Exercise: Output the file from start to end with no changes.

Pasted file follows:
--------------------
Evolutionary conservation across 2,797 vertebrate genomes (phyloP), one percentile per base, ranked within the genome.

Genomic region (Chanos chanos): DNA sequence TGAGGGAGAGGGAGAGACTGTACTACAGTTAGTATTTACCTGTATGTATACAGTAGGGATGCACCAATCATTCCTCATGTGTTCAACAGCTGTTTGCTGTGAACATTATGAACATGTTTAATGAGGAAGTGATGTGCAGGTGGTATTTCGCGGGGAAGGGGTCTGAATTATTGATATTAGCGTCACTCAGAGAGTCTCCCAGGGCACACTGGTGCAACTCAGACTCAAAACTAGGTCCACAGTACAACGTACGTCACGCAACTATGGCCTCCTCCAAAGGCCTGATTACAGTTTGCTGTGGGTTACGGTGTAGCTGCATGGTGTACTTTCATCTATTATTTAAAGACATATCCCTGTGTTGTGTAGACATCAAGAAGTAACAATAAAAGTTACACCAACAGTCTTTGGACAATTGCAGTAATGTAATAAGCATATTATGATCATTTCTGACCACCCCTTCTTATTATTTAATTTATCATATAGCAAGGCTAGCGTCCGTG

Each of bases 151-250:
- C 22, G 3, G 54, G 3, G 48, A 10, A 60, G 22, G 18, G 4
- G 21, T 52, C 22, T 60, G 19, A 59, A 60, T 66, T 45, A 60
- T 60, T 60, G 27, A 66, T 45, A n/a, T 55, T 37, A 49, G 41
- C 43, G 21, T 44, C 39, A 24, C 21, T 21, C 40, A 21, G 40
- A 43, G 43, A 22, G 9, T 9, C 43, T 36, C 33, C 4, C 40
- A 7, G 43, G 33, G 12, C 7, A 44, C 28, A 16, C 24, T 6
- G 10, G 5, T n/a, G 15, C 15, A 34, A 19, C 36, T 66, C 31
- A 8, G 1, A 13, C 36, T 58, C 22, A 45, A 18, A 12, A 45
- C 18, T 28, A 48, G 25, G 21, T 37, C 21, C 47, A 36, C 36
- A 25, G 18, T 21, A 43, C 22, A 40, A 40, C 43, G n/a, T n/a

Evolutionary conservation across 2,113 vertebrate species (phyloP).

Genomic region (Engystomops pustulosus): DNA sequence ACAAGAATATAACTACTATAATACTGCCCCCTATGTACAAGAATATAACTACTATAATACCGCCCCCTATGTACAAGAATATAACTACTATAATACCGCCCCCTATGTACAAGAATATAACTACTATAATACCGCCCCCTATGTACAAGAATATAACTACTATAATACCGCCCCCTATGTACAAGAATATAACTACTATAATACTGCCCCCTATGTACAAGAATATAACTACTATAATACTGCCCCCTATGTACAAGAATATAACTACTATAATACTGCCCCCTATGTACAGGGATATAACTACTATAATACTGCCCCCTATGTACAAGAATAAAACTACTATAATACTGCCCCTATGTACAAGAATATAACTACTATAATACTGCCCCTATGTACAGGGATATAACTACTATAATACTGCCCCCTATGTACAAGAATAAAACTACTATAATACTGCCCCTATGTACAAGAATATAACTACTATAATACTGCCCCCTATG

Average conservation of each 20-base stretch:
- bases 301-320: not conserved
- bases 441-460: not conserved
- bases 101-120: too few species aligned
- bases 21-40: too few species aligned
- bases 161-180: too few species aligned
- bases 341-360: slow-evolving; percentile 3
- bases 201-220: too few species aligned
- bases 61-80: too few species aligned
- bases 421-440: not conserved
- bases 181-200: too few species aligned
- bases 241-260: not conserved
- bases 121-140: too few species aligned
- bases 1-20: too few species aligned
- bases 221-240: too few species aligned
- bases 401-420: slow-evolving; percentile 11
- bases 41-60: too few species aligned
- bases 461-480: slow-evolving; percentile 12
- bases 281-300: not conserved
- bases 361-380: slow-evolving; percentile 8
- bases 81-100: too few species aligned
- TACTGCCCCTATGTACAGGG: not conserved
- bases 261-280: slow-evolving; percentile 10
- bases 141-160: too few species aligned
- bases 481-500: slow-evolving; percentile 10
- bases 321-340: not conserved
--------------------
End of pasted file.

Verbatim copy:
Evolutionary conservation across 2,797 vertebrate genomes (phyloP), one percentile per base, ranked within the genome.

Genomic region (Chanos chanos): DNA sequence TGAGGGAGAGGGAGAGACTGTACTACAGTTAGTATTTACCTGTATGTATACAGTAGGGATGCACCAATCATTCCTCATGTGTTCAACAGCTGTTTGCTGTGAACATTATGAACATGTTTAATGAGGAAGTGATGTGCAGGTGGTATTTCGCGGGGAAGGGGTCTGAATTATTGATATTAGCGTCACTCAGAGAGTCTCCCAGGGCACACTGGTGCAACTCAGACTCAAAACTAGGTCCACAGTACAACGTACGTCACGCAACTATGGCCTCCTCCAAAGGCCTGATTACAGTTTGCTGTGGGTTACGGTGTAGCTGCATGGTGTACTTTCATCTATTATTTAAAGACATATCCCTGTGTTGTGTAGACATCAAGAAGTAACAATAAAAGTTACACCAACAGTCTTTGGACAATTGCAGTAATGTAATAAGCATATTATGATCATTTCTGACCACCCCTTCTTATTATTTAATTTATCATATAGCAAGGCTAGCGTCCGTG

Each of bases 151-250:
- C 22, G 3, G 54, G 3, G 48, A 10, A 60, G 22, G 18, G 4
- G 21, T 52, C 22, T 60, G 19, A 59, A 60, T 66, T 45, A 60
- T 60, T 60, G 27, A 66, T 45, A n/a, T 55, T 37, A 49, G 41
- C 43, G 21, T 44, C 39, A 24, C 21, T 21, C 40, A 21, G 40
- A 43, G 43, A 22, G 9, T 9, C 43, T 36, C 33, C 4, C 40
- A 7, G 43, G 33, G 12, C 7, A 44, C 28, A 16, C 24, T 6
- G 10, G 5, T n/a, G 15, C 15, A 34, A 19, C 36, T 66, C 31
- A 8, G 1, A 13, C 36, T 58, C 22, A 45, A 18, A 12, A 45
- C 18, T 28, A 48, G 25, G 21, T 37, C 21, C 47, A 36, C 36
- A 25, G 18, T 21, A 43, C 22, A 40, A 40, C 43, G n/a, T n/a

Evolutionary conservation across 2,113 vertebrate species (phyloP).

Genomic region (Engystomops pustulosus): DNA sequence ACAAGAATATAACTACTATAATACTGCCCCCTATGTACAAGAATATAACTACTATAATACCGCCCCCTATGTACAAGAATATAACTACTATAATACCGCCCCCTATGTACAAGAATATAACTACTATAATACCGCCCCCTATGTACAAGAATATAACTACTATAATACCGCCCCCTATGTACAAGAATATAACTACTATAATACTGCCCCCTATGTACAAGAATATAACTACTATAATACTGCCCCCTATGTACAAGAATATAACTACTATAATACTGCCCCCTATGTACAGGGATATAACTACTATAATACTGCCCCCTATGTACAAGAATAAAACTACTATAATACTGCCCCTATGTACAAGAATATAACTACTATAATACTGCCCCTATGTACAGGGATATAACTACTATAATACTGCCCCCTATGTACAAGAATAAAACTACTATAATACTGCCCCTATGTACAAGAATATAACTACTATAATACTGCCCCCTATG

Average conservation of each 20-base stretch:
- bases 301-320: not conserved
- bases 441-460: not conserved
- bases 101-120: too few species aligned
- bases 21-40: too few species aligned
- bases 161-180: too few species aligned
- bases 341-360: slow-evolving; percentile 3
- bases 201-220: too few species aligned
- bases 61-80: too few species aligned
- bases 421-440: not conserved
- bases 181-200: too few species aligned
- bases 241-260: not conserved
- bases 121-140: too few species aligned
- bases 1-20: too few species aligned
- bases 221-240: too few species aligned
- bases 401-420: slow-evolving; percentile 11
- bases 41-60: too few species aligned
- bases 461-480: slow-evolving; percentile 12
- bases 281-300: not conserved
- bases 361-380: slow-evolving; percentile 8
- bases 81-100: too few species aligned
- TACTGCCCCTATGTACAGGG: not conserved
- bases 261-280: slow-evolving; percentile 10
- bases 141-160: too few species aligned
- bases 481-500: slow-evolving; percentile 10
- bases 321-340: not conserved